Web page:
The winners of the 84th Academy Awards will be announced live in Los Angeles on Sunday 26th February (Monday afternoon our time). It doesn’t matter what or who you read, the general consensus is this year Hollywood has gone all gooey for the silent black and white French film The Artist. Only Harvey Weinstein could pull off a Best Picture win for a foreign silent film - if he does, it will be the first time a silent film has won an Oscar since 1929.
Generally, Oscar winners reflect the current mood in Hollywood, and if the generous number of nominations for The Artist and Hugo are anything to go by then Hollywood is feeling nostalgic. Faced with piracy issues, an economic downturn and huge technological changes it’s no surprise Hollywood is seeking some respite, and that’s what is delivered by The Artist and its happy ending.
The Artist has already secured around 75 awards; including Golden Globes, BAFTAs, Critics Choice Awards, the Screen Actors Guild Award for Jean Dujardin and a Directors Guild Award for Michel Hazanavicius. Collectively, this suggests heavy favouritism and short odds. By the way, if you were wondering how to pronounce Michel Hazanavicius’ name correctly, check it out here - http://inogolo.com/pronunciation/d2187/Michel_Hazanavicius
There are of course the spoilers waiting in the wings; The Descendants and The Help in the best picture category, and Tinker Tailor Solider Spy and Midnight in Paris in the screenwriting categories. While George Clooney will give Jean Dujardin a run for his money, Meryl Streep is now facing strong competition from The Help’s Viola Davis.
I’m still lamenting the lack of nominations for We Need to Talk About Kevin and Tilda Swinton, Shame and Michael Fassbender, and The Adventures of Tintin; and questioning how War Horse and Extremely Loud and Incredibly Close managed to be included in the best picture category when Melancholia was ignored.
Octavia Spencer and Christopher Plummer can confidently write their acceptance speeches for their Best Supporting roles. Plummer told USA Today, “It’s lovely to be nominated for awards…And it’s lovely to win them. But you can’t be preoccupied with them, and you can never predict anything.” That’s the gracious wisdom of an 82-year-old right there.
So what’s the benefit of winning an Oscar? Why do distribution companies spend millions seducing members of the Academy into voting for their films? Don’t be swayed by all the talk about celebrating the art, and the artistry and craft of filmmaking. The real rewards of being nominated and winning an Oscar are fame, fortune and profits.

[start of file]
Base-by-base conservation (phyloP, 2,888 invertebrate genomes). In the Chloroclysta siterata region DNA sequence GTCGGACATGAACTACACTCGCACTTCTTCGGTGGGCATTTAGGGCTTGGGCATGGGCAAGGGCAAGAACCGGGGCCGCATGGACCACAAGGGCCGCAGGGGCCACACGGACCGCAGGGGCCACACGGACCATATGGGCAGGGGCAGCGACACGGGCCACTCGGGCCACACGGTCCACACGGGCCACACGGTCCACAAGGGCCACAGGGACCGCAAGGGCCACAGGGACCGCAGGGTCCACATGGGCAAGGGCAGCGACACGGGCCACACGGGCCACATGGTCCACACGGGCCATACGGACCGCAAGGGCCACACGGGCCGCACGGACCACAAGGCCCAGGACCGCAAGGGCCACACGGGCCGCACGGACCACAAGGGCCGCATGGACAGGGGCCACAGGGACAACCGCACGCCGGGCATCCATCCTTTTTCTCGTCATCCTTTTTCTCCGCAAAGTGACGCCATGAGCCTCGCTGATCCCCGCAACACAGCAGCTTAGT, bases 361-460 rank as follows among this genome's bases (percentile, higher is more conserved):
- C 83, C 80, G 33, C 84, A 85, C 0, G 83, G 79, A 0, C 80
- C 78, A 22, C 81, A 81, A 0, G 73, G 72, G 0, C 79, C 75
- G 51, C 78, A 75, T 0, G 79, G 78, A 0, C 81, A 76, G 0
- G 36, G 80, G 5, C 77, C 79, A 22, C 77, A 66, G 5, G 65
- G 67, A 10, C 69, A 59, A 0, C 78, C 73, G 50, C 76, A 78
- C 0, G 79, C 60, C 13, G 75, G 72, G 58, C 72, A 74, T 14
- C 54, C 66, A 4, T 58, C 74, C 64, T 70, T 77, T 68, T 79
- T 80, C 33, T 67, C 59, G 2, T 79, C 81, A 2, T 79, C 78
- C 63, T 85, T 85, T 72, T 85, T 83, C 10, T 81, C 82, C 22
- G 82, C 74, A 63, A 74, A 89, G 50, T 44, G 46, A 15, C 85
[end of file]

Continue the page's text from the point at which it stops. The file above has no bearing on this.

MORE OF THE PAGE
You may have noticed a handful of films from the Best Picture category been released in cinemas over the last week, this isn’t an accident. Each year in New Zealand there’s an increase in highbrow mainstream films being released purely to capitalizing on the award season. Even domestically in the US an Oscar can give films a second lease of life at the cinemas. American Beauty was critically acclaimed and had taken US$70 million at the box office before it won five Oscars at the Academy Awards in 1999 - it then went on to pocket US$130 million in the States alone.
It’s not just the money. Once nominated, it’s like an actor/actress name has been legally changed to always include Academy Award nominee/winner….before their name is mentioned in the media. It’s a prestigious club, and it can establish or revive a career. Although it doesn’t always mean actors and actresses have their pick of the best roles in town - there is of course the Oscar curse to navigate.
For some, such as Halle Berry, Cuba Gooding, Jr, Mira Sorvino, Roberto Benigni, Reese Witherspoon, Geena Davis, F. Murray Abraham, and Adrien Brody it’s been a struggle kicking on after Oscar glory. Regardless of what happens this year I’m sure that thought will be tucked away in the back of the minds of any first time Oscar winners.
Here are my predictions, and fingers crossed for some unpredictable upsets:
Best Picture: The Artist
Underdog: The Help or The Descendants
Best Director: Michel Hazanavicius for The Artist
Underdog: Martin Scorsese for Hugo
Best Actor: it’s a dead heat between George Clooney and Jean Dujardin
Best Actress: Meryl Streep
Underdog: Viola Davis
Best Supporting Actor: Christopher Plummer for Beginners
Underdog: Max von Sydow for Extremely Loud and Incredibly Close (he played a mute - would have been good in The Artist)
Best Supporting Actress: Octavia Spencer
Underdog - If she loses this she should retire.
Best Original Screenplay: Woody Allen Midnight in Paris
Underdog: The Artist
Best Adapted screenplay: The Descendants
Underdog: Tinker Tailor Solider Spy
Best Animated Feature: Rango
Best Foreign Language Film: A Separation